You can’t open a magazine, go to a website or attend an event these days without hearing the buzz term Internet of Things or IoT. Today it seems as if everything can or should be connected. Whilst this is a nice idea, what does it mean in regards to security?
To start, you should know that any kind of IP-based video surveillance and physical access control devices such as cameras and door controllers are already IoT devices (in fact, Axis Communications invented what many call the first IoT device 20 years ago when we launched our first network camera). These connected devices offer non-proprietary and open standards allowing users to integrate them with other devices and software, without restrictions.
The further adoption of IoT will drive this integration beyond currently separate device categories. There is a huge opportunity to manage multiple systems with just one management console. From smoke sensors to video surveillance, physical access control, loudspeakers, air conditioning and heating, escalators and elevators to window shades, light switches, and automatic doors – all these devices can be managed together with the IoT.
Internet of Security Things
From a security standpoint, IoT is more than just cameras. For example, Axis introduced what is best described as an IoT loudspeaker in March of 2015 that can be integrated with just about anything. You can even assign it a phone number and make announcements via making respective calls to that phone number.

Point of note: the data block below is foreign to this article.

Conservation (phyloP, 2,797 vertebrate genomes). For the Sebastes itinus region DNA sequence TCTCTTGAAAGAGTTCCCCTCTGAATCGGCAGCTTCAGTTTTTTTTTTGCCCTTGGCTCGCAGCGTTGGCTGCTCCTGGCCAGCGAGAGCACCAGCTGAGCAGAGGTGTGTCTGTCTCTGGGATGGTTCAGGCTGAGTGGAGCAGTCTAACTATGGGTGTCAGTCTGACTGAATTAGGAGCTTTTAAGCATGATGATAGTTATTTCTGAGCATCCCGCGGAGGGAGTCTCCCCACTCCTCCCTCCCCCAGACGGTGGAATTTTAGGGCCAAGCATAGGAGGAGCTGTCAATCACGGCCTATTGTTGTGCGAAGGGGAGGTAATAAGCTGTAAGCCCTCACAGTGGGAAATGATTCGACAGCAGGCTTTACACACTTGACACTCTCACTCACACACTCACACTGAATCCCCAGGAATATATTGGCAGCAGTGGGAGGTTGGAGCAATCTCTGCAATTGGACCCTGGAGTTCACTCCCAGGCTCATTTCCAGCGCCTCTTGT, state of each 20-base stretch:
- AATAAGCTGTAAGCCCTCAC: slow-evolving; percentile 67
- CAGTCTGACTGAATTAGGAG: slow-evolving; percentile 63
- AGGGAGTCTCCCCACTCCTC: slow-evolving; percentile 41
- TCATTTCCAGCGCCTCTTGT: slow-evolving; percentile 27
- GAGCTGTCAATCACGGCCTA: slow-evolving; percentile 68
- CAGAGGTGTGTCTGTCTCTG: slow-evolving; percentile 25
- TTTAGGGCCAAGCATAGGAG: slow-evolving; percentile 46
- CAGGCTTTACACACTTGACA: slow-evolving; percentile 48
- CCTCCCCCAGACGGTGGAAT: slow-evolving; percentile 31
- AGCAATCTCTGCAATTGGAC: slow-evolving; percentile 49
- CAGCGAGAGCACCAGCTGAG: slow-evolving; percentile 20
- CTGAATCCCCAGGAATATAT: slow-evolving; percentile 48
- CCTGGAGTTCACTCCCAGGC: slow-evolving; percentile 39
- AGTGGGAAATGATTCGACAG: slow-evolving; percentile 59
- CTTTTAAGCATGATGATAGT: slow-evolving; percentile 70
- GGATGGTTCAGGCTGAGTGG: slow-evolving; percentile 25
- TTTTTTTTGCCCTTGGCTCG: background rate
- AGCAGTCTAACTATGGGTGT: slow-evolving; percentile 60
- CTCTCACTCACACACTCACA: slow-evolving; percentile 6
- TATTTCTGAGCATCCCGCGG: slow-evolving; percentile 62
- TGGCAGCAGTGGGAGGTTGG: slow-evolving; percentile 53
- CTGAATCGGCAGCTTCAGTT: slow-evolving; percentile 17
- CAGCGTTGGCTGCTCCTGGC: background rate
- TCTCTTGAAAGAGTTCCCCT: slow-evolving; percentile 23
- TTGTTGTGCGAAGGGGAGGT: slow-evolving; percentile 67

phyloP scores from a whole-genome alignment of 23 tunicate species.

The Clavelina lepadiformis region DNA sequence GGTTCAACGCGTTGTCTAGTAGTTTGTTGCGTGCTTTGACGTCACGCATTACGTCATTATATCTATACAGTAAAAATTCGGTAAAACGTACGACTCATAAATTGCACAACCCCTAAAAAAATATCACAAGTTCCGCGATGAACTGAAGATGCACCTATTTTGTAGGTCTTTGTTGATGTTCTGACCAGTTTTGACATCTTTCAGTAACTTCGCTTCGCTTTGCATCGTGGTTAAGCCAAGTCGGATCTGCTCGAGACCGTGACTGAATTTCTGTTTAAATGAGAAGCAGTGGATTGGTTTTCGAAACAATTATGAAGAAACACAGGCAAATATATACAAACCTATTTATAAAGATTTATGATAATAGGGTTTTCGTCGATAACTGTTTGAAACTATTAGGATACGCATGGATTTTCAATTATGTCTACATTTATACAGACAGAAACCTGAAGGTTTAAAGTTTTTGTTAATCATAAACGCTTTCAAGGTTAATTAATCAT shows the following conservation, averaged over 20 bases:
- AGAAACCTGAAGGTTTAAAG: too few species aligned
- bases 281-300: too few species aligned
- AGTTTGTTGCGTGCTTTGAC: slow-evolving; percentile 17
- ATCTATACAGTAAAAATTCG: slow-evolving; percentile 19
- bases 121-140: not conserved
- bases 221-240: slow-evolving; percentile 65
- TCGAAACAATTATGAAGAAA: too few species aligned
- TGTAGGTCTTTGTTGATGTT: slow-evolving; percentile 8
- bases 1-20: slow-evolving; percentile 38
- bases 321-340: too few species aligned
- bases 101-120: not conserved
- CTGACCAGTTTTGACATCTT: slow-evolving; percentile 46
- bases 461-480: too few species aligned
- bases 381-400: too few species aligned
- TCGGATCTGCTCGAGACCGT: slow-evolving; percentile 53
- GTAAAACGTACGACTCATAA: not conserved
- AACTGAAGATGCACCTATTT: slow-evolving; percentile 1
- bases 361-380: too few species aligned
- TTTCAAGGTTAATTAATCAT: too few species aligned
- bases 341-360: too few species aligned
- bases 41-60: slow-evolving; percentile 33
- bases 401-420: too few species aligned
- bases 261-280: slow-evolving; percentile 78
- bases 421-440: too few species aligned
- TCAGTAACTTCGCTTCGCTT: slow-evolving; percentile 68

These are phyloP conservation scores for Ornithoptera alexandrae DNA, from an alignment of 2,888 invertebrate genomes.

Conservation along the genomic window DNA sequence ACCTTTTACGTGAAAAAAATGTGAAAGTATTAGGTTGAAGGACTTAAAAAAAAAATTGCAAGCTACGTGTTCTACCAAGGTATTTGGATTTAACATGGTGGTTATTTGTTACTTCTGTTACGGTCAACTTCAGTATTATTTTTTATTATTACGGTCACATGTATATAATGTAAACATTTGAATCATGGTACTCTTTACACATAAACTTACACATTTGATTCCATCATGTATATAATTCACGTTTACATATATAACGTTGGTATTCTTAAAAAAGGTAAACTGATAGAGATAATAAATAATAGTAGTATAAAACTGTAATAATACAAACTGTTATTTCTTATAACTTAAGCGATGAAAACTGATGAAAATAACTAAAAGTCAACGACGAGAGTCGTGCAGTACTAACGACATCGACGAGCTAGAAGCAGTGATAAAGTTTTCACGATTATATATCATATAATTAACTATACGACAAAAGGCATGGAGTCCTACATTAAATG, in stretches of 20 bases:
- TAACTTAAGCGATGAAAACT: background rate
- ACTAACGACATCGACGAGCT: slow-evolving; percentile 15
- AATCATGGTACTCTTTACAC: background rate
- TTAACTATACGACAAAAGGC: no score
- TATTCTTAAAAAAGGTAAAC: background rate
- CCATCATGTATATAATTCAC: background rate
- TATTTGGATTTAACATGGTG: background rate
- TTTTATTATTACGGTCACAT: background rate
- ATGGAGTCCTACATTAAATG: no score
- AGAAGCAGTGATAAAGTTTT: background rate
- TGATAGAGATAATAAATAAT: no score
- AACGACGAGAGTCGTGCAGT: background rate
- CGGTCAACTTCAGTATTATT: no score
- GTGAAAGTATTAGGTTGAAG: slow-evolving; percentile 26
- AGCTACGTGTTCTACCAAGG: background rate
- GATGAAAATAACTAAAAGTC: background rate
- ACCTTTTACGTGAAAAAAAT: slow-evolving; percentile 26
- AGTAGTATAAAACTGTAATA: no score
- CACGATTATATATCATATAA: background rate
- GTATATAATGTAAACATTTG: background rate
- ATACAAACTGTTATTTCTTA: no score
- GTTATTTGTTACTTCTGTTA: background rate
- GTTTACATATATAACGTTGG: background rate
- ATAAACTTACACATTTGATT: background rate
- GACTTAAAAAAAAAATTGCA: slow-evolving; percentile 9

In summary, it is a self-contained loudspeaker that offers signal transmission, decoding, amplification, microphone and speaker all in one unit. Unlike analogue loudspeakers, there is no need for a separate amplifier and an external power supply is not required, thanks to Power over Ethernet (PoE) support. Therefore, it can easily be installed as an extension to existing security systems allowing operators to deter unwanted activity without having to send a security guard to the scene.
This is just one example of a new breed of security products. We are seeing the beginning of what is probably best named the “Internet of Security Things.” Open standards will allow previously separate device categories to be used together and accessed via a single management console. This will make security systems easier to use while providing better situational awareness and overviews of incidents.
Story credit: Axis Communications
This article was originally published by Axis Communications, Principal Exhibition and Registration Sponsor for the Security Exhibition & Conference.